Bank of America to Pay $727 Million for Illegal Credit Card Practices

The Consumer Financial Protection Bureau (CFPB) has ordered Bank of America, N.A. and FIA Card Services, N.A. to provide an estimated $727 million in relief to consumers harmed by practices related to credit card add-on products. Roughly 1.4 million consumers were affected by Bank of America’s deceptive marketing of their add-on products. Bank of America also illegally charged approximately 1.9 million consumer accounts for credit monitoring and credit reporting services that they were not receiving.

According to CFPB Director Rich Corday, “Consumers were most often misled during inbound and outbound telemarketing calls. When customers called Bank of America, whether to activate a card or to inquire about a balance transfer, they would often reach a telemarketer who would try to sell them payment protection products.”

From 2010 through 2012, Bank of America actively marketed two credit card payment protection products, “Credit Protection Plus” and “Credit Protection Deluxe.” Both products allowed customers to request that Bank of America cancel some amount of credit card debt in the event of certain hardships like involuntary unemployment or disability and certain life events such as entering college or retirement. The Bureau found that the telemarketing scripts Bank of America used for these products contained misstatements. Additionally, telemarketers often went off script to make sales pitches that were misleading and that omitted pertinent information. Over 1.4 million card members were affected by this deceptive marketing.

Among other things, Bank of America misled consumers about:

Cost of first 30 days of coverage: Bank of America led some consumers to believe that the first 30 days of coverage were free of charge when, in fact, by enrolling, consumers were agreeing to purchase the credit protection products. Consumers would begin incurring charges unless they cancelled within an initial 30-day review period, in which case any fees previously paid would be reimbursed.

Enrollment process for credit protection products: Bank of America misled some consumers about the enrollment process for these products, telling them that there were additional steps to enroll in or purchase the products after the telemarketing call or that, on the call, they were merely agreeing to receive additional information. In reality, Bank of America was enrolling these consumers in the products during these calls and then charging consumers for the products.


Benefits of credit protection products: Bank of America misrepresented the benefits consumers could receive from the products, telling consumers they could receive benefits for a longer period of time than was allowed under the terms and conditions of the credit protection products. Bank of America also led some consumers to believe they would be entitled to a “$25,000 death benefit” by enrolling in Credit Protection Plus when that was not the case. Telemarketers misled consumers by implying the benefits of these products were automatic upon notice of a qualifying event when, in fact, benefits were contingent on the successful completion of a benefit request submission and approval process.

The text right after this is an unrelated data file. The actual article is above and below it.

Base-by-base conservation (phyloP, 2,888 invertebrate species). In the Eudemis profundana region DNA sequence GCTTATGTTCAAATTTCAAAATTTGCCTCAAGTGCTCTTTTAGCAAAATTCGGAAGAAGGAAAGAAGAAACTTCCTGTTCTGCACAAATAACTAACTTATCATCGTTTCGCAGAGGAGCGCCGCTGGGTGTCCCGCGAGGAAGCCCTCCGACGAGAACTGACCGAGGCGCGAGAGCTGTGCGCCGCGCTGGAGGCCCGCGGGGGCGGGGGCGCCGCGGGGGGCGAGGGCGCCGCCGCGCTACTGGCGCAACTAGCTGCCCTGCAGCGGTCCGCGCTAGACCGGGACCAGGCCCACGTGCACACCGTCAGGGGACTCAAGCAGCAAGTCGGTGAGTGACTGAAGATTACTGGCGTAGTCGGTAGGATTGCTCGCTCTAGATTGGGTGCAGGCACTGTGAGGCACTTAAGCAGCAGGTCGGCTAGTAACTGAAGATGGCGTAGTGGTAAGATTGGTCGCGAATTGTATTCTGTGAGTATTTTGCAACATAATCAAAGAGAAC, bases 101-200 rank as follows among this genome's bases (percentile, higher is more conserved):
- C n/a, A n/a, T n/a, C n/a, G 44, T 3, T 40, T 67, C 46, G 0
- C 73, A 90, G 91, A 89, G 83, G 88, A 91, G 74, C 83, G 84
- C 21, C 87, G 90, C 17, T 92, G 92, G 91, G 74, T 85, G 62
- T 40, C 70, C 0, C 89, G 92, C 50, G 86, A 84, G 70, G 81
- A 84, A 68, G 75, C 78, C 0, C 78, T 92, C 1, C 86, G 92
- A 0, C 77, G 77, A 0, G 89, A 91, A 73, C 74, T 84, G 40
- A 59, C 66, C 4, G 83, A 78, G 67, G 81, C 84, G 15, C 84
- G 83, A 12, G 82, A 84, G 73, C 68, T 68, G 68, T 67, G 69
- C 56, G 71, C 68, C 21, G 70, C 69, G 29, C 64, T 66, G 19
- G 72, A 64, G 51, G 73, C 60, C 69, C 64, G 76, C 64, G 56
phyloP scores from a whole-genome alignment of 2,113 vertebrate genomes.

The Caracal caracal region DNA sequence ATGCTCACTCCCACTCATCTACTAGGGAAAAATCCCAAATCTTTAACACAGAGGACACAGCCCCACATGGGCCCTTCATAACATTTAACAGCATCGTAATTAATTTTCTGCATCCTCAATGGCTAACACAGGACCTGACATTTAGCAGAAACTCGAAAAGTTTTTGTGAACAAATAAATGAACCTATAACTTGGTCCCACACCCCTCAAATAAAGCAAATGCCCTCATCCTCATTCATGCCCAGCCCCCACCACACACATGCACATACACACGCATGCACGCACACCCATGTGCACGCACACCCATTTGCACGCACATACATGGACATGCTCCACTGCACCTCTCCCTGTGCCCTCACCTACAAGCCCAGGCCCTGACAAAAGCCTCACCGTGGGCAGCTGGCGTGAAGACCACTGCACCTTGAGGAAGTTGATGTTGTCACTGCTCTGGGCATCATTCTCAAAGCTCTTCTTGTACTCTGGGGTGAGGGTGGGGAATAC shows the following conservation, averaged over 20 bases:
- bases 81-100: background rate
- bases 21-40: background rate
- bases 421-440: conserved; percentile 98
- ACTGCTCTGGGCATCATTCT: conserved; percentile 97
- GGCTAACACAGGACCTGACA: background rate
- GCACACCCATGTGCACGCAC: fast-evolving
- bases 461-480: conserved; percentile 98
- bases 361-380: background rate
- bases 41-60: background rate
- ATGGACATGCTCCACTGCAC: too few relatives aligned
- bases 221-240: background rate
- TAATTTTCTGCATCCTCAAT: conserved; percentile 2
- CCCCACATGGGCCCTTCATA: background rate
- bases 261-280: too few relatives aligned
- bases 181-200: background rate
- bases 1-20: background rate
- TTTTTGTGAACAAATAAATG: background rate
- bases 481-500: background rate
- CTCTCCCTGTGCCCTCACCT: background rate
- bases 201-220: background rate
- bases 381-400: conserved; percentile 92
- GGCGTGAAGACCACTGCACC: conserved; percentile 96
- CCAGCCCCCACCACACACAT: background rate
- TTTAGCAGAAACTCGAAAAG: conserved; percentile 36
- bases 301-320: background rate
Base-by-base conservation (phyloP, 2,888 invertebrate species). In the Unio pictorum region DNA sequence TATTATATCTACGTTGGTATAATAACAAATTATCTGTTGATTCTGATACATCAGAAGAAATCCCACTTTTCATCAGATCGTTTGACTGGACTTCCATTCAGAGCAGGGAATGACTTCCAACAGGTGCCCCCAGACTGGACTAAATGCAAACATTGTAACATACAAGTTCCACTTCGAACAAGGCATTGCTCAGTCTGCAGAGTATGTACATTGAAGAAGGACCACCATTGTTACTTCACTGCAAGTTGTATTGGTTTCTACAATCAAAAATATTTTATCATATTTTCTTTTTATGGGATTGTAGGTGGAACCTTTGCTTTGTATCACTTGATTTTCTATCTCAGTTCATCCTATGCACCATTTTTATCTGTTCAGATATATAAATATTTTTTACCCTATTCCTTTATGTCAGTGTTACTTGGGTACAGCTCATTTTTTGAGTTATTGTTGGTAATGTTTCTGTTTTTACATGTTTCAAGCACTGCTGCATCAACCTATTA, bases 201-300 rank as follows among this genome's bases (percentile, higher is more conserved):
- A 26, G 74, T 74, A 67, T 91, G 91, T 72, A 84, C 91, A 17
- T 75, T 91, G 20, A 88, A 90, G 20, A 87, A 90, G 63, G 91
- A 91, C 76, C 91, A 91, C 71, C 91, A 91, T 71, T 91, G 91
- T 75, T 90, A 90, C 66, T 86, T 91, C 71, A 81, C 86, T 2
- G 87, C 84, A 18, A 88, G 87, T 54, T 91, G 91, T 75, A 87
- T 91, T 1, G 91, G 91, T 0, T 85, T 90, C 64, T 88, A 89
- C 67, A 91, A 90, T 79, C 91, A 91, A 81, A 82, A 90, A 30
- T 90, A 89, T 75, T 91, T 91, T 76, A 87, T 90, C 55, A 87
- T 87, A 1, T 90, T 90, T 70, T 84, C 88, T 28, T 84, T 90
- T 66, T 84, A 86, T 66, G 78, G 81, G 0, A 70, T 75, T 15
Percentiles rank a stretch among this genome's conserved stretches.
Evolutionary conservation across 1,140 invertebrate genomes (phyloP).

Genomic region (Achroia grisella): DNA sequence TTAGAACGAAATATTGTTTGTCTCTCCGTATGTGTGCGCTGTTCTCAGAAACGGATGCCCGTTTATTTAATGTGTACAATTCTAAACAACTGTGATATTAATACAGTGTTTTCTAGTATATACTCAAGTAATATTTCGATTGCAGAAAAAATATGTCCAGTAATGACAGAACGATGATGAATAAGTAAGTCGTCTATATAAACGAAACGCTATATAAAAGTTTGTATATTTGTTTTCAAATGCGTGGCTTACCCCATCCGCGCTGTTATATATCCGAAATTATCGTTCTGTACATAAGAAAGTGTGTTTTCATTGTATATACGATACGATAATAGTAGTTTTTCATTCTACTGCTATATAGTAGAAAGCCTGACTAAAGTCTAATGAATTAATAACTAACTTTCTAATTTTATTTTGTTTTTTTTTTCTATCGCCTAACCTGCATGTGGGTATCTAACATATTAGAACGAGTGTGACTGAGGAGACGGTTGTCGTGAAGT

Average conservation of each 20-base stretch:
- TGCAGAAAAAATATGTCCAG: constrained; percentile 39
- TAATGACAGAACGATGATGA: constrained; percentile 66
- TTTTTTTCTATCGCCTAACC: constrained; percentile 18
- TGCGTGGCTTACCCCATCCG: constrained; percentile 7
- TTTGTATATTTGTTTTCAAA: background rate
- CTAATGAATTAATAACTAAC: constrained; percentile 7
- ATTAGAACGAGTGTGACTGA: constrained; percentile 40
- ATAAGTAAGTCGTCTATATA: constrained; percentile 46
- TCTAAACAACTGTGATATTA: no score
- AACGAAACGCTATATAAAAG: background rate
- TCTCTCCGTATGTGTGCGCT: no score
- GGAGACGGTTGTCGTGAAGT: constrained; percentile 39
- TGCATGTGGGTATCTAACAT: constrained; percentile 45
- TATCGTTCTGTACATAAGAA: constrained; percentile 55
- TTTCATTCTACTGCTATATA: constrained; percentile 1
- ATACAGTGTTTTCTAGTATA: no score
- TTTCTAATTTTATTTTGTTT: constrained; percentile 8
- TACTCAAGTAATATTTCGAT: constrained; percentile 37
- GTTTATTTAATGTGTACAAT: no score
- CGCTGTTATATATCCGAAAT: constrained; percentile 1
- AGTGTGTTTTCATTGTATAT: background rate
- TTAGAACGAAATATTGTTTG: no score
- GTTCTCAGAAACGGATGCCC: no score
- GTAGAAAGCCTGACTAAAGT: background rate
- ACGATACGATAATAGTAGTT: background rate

Bank of America also enrolled consumers in identity protection credit card add-on products, known as “Privacy Guard,” “Privacy Source,” and “Privacy Assist,” that promised to monitor customer credit and alert consumers to potentially fraudulent activity. Under federal law, in order for Bank of America or its vendors to obtain consumers’ credit information, the consumers generally must authorize access to credit information. Bank of America, however, billed consumers for these products without or before having the authorization necessary to perform the credit monitoring and credit report retrieval services. As a result, the company:

Billed consumers for services they did not receive: Bank of America illegally charged customers for these products as soon as they enrolled even if they were not actually receiving the services yet.

Unfairly charged consumers for interest and fees: The unfair monthly fees that customers were charged sometimes resulted in customers exceeding their credit card account limits, which lead to additional fees for the customers. Some consumers also paid interest charges on the fees for services that were never received.

Illegally charged approximately 1.9 million consumer accounts: Bank of America engaged in these unfair billing practices from at least October 2000 through September 2011. About 1.9 million consumer accounts were improperly billed product fees while not receiving the full product services, affecting roughly 1.5 million consumers. The unfair billing practices resulted in about $459 million in harm to consumers.

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Failed to provide product benefits: Consumers may have been under the impression that their credit was being monitored for fraud and identity theft, when, in fact, these services were either not being performed at all, or were only partially performed.

Consumers who are still with Bank of America will receive credits to their account if they have not already. Those who are no longer with Bank of America have received or will be mailed checks for the appropriate amounts.


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